Implementing an open/closed list

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    Implementing an open/closed list

    Hi,

    I'm not sure what data structure I should use, but here is my situation. I'm implementing a path finding algorithm on a 2d grid map (saved as a 2d array). When I expand from one node to another, I have to save the nodes expanded to, but not yet explored (for their cost function). I therefore need a data structure which is cable of saving such nodes (open list), and when the node has been explored and deemed costly, to discard of it (to a closed list).

    From my limited understanding of how linked lists work, I am thinking that it may be an acceptable choice. What are my other options? I would very much appreciate some pseudo code to help aid my understanding.

    Thank you.

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    spurious conceit MK27's Avatar
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    The only significant difference between a linked list and an array is that inserting and re-arranging the list is much more efficient. If you just need to keep an unsorted stack of node references, just use an array.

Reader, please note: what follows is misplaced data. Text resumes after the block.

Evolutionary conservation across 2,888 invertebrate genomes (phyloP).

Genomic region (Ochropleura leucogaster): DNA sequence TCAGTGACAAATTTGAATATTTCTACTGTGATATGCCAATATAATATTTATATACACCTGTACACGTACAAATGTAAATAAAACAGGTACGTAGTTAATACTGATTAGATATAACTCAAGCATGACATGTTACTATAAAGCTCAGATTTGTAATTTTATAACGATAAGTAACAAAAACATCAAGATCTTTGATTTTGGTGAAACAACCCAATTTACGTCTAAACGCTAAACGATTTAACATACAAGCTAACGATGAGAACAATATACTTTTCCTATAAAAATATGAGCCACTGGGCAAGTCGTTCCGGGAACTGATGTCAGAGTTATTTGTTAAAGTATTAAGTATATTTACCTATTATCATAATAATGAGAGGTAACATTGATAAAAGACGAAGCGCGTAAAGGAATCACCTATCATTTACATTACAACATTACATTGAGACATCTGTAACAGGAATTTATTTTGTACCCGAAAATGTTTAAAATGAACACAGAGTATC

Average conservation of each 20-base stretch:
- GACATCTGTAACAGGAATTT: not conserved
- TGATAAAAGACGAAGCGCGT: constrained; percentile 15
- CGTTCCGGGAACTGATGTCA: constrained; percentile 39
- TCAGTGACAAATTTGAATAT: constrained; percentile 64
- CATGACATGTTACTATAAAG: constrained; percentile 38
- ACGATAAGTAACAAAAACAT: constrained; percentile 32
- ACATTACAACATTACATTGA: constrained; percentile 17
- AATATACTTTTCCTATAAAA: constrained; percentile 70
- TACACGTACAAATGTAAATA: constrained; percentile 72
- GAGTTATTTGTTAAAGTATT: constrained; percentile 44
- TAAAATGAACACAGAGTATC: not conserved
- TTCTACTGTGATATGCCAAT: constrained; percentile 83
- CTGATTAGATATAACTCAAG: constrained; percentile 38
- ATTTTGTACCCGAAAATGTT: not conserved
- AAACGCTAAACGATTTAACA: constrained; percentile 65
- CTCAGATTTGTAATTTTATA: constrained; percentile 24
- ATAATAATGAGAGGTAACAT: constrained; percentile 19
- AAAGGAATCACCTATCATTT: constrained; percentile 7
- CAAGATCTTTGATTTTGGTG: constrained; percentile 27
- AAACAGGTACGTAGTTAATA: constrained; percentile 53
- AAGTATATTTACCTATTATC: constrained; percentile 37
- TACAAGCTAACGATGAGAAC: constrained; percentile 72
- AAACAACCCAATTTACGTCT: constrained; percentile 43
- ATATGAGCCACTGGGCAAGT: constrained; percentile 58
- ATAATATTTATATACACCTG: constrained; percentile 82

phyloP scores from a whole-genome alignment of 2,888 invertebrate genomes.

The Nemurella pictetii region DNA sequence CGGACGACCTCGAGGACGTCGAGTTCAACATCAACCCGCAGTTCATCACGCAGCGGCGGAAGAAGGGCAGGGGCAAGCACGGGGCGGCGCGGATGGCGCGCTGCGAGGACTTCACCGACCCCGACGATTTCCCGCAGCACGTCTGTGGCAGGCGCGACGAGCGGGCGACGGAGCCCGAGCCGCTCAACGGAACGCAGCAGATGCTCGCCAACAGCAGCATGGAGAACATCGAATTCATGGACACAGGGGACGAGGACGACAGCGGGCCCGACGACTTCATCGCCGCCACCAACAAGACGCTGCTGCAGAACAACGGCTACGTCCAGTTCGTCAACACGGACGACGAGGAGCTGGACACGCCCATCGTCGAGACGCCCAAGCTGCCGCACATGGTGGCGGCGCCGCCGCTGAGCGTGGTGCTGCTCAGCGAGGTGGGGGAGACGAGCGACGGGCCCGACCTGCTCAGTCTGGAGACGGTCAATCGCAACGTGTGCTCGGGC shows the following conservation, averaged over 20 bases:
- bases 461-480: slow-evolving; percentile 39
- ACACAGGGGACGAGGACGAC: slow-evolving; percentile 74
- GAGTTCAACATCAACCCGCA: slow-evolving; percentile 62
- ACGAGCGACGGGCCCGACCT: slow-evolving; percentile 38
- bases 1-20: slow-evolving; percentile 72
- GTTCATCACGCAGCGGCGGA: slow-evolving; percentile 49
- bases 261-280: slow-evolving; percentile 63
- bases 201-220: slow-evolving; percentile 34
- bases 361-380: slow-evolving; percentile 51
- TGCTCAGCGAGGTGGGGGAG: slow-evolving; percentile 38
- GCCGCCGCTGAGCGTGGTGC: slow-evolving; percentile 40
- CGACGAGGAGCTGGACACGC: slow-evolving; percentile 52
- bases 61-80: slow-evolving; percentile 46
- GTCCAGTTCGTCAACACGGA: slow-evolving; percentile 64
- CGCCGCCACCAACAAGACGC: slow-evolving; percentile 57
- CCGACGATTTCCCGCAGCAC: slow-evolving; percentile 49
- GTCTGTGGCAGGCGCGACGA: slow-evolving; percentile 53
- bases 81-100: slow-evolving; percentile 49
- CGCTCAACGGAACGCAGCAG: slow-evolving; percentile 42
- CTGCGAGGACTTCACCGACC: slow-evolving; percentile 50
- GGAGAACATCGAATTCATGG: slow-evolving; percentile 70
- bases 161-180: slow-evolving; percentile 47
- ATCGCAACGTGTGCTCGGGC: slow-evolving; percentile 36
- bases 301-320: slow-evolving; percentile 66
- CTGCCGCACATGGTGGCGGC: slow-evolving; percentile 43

From the sound of things, you want to move a node from list to another, so probably a linked list is the way to go, unless you are comfortable using an array with recyclable slots in it.
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    ATH0 quzah's Avatar
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    Quote Originally Posted by MK27 View Post
    The only significant difference between a linked list and an array is that inserting and re-arranging the list is much more efficient.
    I'd say it's pretty significant that array elements are next to each other in memory, where as linked list nodes are likely not.

    When you say "expand to", what sort of path finding are you using? You might just want an array that is x*y nodes (the same size as your maze), because it's easy use. I don't know that I'd bother with a linked list unless it's a massive array (in which case, I still don't know that I'd bother with a linked list--and I like linked lists), I'd just allocate x*y dynamically. I can't really see using a linked list here.


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    I'm using the A* algorithm.

    Would the array implementation be used as some sort of queue, like discussed here?
    Queue - Array Implementation - Types

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    spurious conceit MK27's Avatar
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    Quote Originally Posted by user_name_void View Post
    Would the array implementation be used as some sort of queue, like discussed here?
    Queue - Array Implementation - Types